Eat & Drink
Café Dong-Kyung’s reputation amongst locals is pretty strong. It is in fact, known as “the place to go for coffee before you die.” There is a wait to get in—even on a Wednesday afternoon at 2pm. With so many coffee chain places nearby, I truly wondered if any place could be worth the wait. Could the coffee really be that good? Any doubts I had were immediately erased once I had the Einspänner coffee topped with fluffy whipped cream. A creamy and rich sensation, I understood why it’s received so much attention. The Einspänner coffee is one of the most popular items at the café, in addition to the almond mocha java However, ask the manager there and he’ll recommend the drip coffee. All coffee is hand drip and attention is paid to every last drop.
If there’s ever a time and a place to start with dessert first, it’s this place. To compare, I would have to refer to the strawberry sorbet at the famed Berthillon on Île Saint-Louis, Paris (sometimes referred to as “the most delicious ice cream in the world”). Soft and sweet, with the taste of fresh strawberries, it’s hard to believe that this strawberry sorbet has been hiding in Busan for the past three years where they were previously located. Ice creams are available as sorbets, as sorbets in a cocktail-like concoction called a ballon de glacier and as soft, milky variations (equally as good, in their own unique way). Inspired by British rock and quaintly decorated with touches of pink, their menu changes seasonally and includes simple French cuisine (but is limited to 30 dishes a day). Make sure to call in advance (they speak English) about availability, as this place is a must-visit.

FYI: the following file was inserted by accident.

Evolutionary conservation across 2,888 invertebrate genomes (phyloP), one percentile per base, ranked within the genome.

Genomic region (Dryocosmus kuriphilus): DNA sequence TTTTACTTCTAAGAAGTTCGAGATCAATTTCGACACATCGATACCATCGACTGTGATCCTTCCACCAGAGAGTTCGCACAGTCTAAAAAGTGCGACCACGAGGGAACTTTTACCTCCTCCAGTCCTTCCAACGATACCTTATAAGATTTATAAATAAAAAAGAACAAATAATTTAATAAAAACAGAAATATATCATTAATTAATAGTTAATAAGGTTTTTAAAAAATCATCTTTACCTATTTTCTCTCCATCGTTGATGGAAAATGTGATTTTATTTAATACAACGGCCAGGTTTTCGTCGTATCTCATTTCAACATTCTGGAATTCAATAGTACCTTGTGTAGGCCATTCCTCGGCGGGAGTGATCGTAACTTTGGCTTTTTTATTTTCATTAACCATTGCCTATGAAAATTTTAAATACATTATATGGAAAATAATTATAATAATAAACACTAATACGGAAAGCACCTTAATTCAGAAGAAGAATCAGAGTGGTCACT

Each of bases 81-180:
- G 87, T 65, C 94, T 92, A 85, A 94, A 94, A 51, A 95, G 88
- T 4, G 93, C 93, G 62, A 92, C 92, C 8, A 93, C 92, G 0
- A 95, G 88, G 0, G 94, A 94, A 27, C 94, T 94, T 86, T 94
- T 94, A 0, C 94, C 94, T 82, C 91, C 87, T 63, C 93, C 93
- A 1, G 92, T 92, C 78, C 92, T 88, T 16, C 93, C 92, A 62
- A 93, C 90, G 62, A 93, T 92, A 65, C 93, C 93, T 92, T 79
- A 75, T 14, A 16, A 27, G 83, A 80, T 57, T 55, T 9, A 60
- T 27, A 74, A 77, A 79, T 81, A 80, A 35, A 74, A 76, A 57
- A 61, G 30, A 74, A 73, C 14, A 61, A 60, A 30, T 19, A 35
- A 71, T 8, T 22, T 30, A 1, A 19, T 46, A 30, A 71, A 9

“I wanted to start a place where I could work five days a week; hence the name,” said Lee Kang-wook, who owns Joo5il with his wife, Ko Il-hyun. The restaurant, which opened this past November, literally means “five days a week” and it’s one of the few non-Korean eateries in the neighborhood. While there are Korean-inspired and fusion dishes, such as the spicy beef and eggplant rice, most of the dishes have been inspired by months of travel to countries ranging from the Czech Republic to Turkey. One of the most popular items on the menu here is their take on the Hungarian dish, goulash. Served more on the soup end (as opposed to a thicker stew), this hard-to-find-in-Korea dish made with pork, vegetables and a lot of herbs and spices is memorably savory.